Bridget Jones: The Edge of Reason


Bridget Jones is such an endearing character, and Zellweger plays her so well, that you could almost forgive the filmmakers for the disgusting sequence in Thailand, and love this film. Almost…

Renee ZellwegerI was astounded by the mistake made. Having not read the book, I was completely unprepared for the way they would make light of the situation, dressing it up with Madonna sing-a-longs and lingerie parties, all the while demeaning themselves and those who really do suffer in this way. Was I moved by this sequence? Only to nausea.

After setting such a great pace, with laughs, pathos and ‘romantic drama’, why go in this direction? I accept they may have wanted to make this a serious story, about the ‘coming of age’ or ‘coming to senses’ of Bridget Jones, but really, drama doesn’t have to mean this.

Having said all that, if you forget this sequence, Bridget Jones: The Edge of Reason is quite successful. The audience laugh when they are meant to, and sympathise when directed. Zellweger is absolutely brilliant as Bridget – her physical transformation is well documented, but her grasp of the character is superb. It has been a long time since an actor has so enveloped themselves in a role, and it is mightily refreshing. Firth and Grant, however, seem to be playing by number only, with little inspiration or development.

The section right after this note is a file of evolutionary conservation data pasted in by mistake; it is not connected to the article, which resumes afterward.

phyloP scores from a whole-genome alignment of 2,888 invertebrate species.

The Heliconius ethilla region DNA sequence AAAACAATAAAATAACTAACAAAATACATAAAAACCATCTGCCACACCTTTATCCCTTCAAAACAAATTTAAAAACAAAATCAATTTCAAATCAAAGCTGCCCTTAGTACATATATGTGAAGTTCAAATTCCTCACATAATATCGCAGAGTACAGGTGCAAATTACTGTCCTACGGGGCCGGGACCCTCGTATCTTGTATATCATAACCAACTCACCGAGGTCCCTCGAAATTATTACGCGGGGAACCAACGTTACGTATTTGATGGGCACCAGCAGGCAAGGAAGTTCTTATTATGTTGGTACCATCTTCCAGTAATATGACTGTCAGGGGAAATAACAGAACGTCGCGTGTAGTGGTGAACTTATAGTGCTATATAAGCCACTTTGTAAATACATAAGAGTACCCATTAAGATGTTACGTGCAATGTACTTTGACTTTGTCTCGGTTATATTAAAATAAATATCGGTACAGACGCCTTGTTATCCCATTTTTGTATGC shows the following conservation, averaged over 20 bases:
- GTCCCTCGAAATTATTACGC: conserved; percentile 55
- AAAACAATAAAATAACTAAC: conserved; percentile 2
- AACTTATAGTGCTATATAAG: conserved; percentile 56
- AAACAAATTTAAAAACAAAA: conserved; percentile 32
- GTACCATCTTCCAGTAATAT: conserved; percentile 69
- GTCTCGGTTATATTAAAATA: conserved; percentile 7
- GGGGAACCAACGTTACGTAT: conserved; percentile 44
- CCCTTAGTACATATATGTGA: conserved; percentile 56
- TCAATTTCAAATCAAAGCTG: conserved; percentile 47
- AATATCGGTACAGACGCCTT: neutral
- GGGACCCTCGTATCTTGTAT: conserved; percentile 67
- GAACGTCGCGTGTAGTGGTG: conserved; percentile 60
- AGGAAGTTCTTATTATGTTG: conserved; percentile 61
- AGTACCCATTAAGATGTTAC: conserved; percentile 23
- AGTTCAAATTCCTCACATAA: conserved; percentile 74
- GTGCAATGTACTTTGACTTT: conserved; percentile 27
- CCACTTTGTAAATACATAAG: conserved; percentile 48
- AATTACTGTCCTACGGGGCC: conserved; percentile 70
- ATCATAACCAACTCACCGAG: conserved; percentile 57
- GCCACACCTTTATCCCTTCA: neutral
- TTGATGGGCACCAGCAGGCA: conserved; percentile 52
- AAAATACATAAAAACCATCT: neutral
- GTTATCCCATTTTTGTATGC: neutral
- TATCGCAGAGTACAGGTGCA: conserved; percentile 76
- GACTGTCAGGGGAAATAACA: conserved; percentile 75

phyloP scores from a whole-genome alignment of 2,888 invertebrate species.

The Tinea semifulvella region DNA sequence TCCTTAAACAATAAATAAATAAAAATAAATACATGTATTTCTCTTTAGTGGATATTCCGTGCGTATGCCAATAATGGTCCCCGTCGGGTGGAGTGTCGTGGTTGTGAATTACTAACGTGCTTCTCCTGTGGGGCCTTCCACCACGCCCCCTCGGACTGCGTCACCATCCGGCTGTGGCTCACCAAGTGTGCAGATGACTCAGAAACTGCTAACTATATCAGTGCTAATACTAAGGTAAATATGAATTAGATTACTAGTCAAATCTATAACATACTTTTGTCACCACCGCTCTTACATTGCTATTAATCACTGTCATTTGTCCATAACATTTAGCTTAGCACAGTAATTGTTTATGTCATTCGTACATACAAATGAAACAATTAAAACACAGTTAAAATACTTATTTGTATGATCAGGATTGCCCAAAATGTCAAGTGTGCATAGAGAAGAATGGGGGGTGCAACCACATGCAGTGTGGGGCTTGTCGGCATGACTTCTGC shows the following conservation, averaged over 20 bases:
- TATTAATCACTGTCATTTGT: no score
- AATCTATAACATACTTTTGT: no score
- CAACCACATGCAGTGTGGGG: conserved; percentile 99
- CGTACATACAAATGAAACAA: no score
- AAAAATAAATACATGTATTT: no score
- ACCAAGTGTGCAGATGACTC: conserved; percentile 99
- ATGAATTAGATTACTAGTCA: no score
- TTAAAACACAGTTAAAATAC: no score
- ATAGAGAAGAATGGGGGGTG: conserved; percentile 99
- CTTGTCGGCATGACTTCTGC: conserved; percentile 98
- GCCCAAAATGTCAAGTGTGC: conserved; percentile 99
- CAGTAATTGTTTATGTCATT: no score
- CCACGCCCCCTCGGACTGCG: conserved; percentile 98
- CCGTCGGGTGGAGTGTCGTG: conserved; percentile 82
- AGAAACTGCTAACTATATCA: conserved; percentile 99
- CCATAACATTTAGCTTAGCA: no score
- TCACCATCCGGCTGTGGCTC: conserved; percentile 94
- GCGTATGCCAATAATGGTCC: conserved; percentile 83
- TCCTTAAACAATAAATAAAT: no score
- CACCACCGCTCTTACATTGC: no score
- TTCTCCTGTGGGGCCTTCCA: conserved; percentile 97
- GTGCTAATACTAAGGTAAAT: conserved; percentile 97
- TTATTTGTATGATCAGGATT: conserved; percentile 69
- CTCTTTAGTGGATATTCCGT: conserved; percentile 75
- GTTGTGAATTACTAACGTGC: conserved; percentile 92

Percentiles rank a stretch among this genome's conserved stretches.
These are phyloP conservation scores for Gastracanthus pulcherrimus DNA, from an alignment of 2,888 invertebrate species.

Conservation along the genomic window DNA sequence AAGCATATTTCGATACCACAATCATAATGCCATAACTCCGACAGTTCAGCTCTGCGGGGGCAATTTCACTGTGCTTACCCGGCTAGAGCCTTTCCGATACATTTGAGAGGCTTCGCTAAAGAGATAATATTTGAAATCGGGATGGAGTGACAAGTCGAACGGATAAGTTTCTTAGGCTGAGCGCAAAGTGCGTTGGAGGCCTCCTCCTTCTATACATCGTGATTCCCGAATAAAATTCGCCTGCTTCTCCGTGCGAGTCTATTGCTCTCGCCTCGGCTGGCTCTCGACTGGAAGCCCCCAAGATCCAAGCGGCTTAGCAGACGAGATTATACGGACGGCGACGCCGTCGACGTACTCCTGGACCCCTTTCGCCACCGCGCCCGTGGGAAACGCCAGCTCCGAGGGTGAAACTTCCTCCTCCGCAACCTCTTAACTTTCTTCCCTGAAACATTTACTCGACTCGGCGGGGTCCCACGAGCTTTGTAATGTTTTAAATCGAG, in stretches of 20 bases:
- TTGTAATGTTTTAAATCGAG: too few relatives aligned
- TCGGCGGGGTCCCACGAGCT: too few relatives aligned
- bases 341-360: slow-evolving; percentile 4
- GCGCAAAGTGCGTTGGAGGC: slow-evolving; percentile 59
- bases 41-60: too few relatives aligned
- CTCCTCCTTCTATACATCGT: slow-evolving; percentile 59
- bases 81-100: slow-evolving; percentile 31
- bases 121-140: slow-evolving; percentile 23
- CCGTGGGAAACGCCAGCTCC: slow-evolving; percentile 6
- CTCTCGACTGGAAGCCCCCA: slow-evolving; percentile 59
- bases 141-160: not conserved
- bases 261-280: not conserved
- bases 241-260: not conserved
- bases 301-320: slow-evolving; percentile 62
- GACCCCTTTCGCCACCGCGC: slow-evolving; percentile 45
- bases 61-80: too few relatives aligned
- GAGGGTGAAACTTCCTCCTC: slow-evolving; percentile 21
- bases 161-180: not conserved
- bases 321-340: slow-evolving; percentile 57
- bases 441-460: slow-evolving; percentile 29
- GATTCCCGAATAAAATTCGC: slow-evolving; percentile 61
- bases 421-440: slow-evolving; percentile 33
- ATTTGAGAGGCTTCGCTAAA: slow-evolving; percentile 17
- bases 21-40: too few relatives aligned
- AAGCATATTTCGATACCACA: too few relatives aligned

There is one amazing shot – a low pan-out across the London skyline, reminiscent to my mind of Moulin Rouge – that stood out, but otherwise the cinematography, editing and other technical features are serviceable without being outstanding. The music is lively and fun, and helps to tell Bridget’s story, allowing us insights not possible through a solidly average script.

Were it not for the Thailand sequence, I may well have loved this film for its portrayal of a woman so lacking in self esteem, who nonetheless gets it right in the end. It is feel-good stuff, destined to be loved by a million broken-hearted women eating Ben & Jerry’s. Unfortunately, it left me somewhere along the way.

Rating: 3.0 stars
Review by Mark Lavercombe, 11th November 2004
Hoopla Factor: 3.0 stars

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